*Editor's Note: This piece was co-authored by Selvaraj Kandaswamy.
The Cancun global warming and wealth redistribution summit concluded last week, with little to show for two weeks of talking in 5-star hotels and restaurants, other than vague promises that countries will try to do something meaningful about the “threat” of “dangerous” climate change.
Indian Environment and Forests Minister Jairam Ramesh nevertheless praised the summit. Rich countries will finance global warming adaptation measures in poor countries, he announced, invoking the good will of “goddesses” of Mexico to achieve some degree of public relations success. (At least they promised, again, to provide some financing … someday … from somewhere.)
Meanwhile, the Northern Hemisphere was being blasted by record cold and snow, as Old Man Winter arrived early. Britain, the United States, other countries and even Cancun were pummeled by record cold, and early snowstorms shut down highways, airports and cities.
In India, at least three people died in the northwestern states of Punjab and Haryana, when night-time temperatures dropped by three degrees Celsius below normal. Cities from Hisar to Amritsar experienced record low temperatures of 3-7 degrees Celsius (5.4-12.6 F). In central England, the BBC reported, 2010 has ushered in one of the coldest starts to winter since 1659.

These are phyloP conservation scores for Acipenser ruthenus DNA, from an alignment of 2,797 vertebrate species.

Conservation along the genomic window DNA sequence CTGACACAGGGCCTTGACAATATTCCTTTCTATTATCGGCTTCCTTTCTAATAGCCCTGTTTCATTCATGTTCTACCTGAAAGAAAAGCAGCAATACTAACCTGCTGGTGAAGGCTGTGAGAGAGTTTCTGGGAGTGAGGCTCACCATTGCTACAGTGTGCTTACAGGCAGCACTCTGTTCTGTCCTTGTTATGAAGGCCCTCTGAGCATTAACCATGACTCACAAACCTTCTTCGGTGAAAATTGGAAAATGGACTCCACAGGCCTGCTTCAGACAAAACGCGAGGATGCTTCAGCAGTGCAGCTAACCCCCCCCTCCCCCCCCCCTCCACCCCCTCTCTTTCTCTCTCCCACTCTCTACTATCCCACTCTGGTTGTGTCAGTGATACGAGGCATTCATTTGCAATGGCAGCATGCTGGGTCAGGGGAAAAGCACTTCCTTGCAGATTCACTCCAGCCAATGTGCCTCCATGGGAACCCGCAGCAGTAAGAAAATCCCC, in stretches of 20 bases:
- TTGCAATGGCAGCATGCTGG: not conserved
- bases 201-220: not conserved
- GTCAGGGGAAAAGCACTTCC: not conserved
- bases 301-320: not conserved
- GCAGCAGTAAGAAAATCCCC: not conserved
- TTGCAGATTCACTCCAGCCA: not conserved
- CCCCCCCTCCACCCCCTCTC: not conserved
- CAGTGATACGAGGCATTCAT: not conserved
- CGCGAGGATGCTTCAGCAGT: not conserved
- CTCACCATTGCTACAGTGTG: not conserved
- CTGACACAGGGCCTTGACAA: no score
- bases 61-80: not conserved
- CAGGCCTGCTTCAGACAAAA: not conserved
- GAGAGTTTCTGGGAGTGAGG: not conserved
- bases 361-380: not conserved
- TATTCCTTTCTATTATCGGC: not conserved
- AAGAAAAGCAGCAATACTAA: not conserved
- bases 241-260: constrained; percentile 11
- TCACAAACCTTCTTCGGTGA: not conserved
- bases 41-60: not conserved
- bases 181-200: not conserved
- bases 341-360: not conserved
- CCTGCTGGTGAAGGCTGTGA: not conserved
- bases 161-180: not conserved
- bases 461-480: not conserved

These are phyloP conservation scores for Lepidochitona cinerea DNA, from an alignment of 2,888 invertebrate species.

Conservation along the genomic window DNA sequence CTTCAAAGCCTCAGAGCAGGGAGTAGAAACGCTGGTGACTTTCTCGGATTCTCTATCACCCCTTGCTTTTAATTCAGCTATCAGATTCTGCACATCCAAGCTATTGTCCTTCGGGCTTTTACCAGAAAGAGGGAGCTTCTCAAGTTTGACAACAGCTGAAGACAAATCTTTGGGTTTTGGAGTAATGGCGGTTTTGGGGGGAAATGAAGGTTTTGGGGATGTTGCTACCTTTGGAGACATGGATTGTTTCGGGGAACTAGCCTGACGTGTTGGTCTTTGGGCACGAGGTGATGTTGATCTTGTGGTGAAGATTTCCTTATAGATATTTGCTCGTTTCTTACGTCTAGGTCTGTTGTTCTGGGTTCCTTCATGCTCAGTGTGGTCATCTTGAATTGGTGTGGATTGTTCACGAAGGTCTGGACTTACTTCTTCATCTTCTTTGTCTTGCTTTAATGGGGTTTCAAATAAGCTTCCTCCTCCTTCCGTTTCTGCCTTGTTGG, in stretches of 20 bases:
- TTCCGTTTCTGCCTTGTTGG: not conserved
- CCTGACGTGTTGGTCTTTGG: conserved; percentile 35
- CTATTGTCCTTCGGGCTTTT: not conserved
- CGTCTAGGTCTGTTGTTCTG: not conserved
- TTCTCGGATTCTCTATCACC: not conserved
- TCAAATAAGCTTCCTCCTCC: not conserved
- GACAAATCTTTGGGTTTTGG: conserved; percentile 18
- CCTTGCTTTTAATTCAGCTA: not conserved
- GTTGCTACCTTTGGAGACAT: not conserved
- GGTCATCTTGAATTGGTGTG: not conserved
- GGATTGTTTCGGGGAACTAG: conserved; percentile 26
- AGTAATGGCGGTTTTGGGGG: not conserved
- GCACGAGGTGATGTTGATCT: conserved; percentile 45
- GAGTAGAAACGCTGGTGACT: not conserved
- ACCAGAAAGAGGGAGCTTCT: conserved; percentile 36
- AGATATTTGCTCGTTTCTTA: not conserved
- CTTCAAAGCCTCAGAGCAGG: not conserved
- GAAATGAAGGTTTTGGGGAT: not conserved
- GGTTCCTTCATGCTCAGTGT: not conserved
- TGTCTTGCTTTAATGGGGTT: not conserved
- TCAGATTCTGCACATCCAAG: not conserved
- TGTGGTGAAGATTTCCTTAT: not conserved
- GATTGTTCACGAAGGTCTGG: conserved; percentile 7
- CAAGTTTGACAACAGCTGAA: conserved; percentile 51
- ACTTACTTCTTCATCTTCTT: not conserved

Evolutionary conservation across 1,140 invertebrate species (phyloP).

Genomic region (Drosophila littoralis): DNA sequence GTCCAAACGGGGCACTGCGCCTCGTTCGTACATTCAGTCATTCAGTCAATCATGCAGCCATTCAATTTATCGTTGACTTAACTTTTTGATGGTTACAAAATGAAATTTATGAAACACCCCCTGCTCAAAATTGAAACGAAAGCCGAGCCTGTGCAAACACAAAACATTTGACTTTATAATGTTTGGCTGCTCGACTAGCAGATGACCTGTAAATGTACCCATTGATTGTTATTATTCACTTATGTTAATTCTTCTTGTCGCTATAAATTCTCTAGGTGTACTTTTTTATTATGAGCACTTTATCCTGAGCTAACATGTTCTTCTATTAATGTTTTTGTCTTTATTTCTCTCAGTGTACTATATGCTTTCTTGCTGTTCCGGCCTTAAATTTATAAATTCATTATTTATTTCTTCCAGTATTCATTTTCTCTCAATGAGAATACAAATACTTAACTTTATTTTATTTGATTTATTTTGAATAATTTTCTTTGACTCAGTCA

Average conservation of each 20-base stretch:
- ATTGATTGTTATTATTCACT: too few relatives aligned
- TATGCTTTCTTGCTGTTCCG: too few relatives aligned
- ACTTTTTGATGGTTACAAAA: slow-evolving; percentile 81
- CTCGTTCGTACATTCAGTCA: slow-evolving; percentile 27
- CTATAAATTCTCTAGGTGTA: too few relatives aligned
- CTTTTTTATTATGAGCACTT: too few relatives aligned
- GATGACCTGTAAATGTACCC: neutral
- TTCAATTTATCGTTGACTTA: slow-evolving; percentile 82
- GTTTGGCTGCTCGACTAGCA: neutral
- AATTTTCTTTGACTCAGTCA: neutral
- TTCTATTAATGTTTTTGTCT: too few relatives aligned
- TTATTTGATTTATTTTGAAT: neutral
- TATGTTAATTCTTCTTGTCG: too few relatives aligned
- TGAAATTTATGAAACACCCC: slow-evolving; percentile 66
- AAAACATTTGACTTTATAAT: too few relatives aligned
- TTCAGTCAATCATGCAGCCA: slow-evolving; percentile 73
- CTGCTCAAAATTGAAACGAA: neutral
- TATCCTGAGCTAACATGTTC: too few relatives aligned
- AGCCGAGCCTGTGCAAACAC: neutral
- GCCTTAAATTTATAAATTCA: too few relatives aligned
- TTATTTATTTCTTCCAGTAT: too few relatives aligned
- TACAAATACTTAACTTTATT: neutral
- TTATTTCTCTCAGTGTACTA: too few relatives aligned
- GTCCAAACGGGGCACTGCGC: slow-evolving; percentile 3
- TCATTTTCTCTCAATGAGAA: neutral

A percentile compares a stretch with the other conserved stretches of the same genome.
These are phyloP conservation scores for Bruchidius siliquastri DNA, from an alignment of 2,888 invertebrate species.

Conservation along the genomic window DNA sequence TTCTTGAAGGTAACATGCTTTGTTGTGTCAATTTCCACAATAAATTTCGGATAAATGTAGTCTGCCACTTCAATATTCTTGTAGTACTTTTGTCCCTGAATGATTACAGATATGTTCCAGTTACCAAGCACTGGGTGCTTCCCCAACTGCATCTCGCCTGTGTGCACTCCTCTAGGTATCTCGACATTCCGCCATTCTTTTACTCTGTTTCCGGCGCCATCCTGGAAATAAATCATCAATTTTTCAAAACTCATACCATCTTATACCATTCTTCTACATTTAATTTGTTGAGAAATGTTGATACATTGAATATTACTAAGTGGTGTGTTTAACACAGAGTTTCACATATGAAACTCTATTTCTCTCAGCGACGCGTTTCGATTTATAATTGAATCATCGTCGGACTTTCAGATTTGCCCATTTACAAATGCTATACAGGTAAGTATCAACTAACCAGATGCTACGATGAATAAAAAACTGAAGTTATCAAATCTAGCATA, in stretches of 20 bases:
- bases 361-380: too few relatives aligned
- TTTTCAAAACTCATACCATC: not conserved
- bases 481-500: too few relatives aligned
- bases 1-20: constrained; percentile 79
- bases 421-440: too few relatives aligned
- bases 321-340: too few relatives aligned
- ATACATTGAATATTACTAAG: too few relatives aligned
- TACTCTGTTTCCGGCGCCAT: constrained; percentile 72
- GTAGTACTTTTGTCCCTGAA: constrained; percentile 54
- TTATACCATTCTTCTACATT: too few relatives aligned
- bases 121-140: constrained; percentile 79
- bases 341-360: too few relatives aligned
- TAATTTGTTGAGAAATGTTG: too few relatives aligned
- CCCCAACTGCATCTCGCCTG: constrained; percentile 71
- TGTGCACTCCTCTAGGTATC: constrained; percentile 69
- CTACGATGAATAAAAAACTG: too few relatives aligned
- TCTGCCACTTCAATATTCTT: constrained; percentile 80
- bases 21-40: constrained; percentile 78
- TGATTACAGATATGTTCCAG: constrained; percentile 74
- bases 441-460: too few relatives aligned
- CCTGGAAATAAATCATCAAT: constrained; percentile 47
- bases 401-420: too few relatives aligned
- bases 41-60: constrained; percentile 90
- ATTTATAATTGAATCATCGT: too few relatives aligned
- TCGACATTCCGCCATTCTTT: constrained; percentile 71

Is this how rising atmospheric CO2 increases global warming? A closer look at India’s history of climate change provides still more evidence that the “dangerous manmade climate disruption” thesis is backed by very little evidence.
The cold reality is that overall average Indian temperatures have increased by only 0.4 degrees C (0.7 F) over the past century, while northwestern India and parts of south India have witnessed cooling trends. Himalayan glaciers grew to their maximum ice accumulation about 260 years ago, according to the Wadia Institute of Himalayan Geology, and their well-known retreats began as Earth warmed following the 500-year-long Little Ice Age – not because of human CO2 emissions.
Then why on Earth did Minister Ramesh work so hard to promote CO2-induced global warming, by issuing an official report, “Climate Change and India: A sectoral and regional analysis for 2030s,” just before Cancun? Why does he prefer to believe computer-generated scenarios of extreme warming 20-30 years from now, rather than rely on his country’s past climate variations? Is there a “goddess” in his computer who can foretell our future?
Apparently, there is much still to learn from Henry Blanford (1834-1893), the Geological Survey of India’s pioneering scientist, who wrote about Indian monsoons and climate change in Nature magazine in 1891: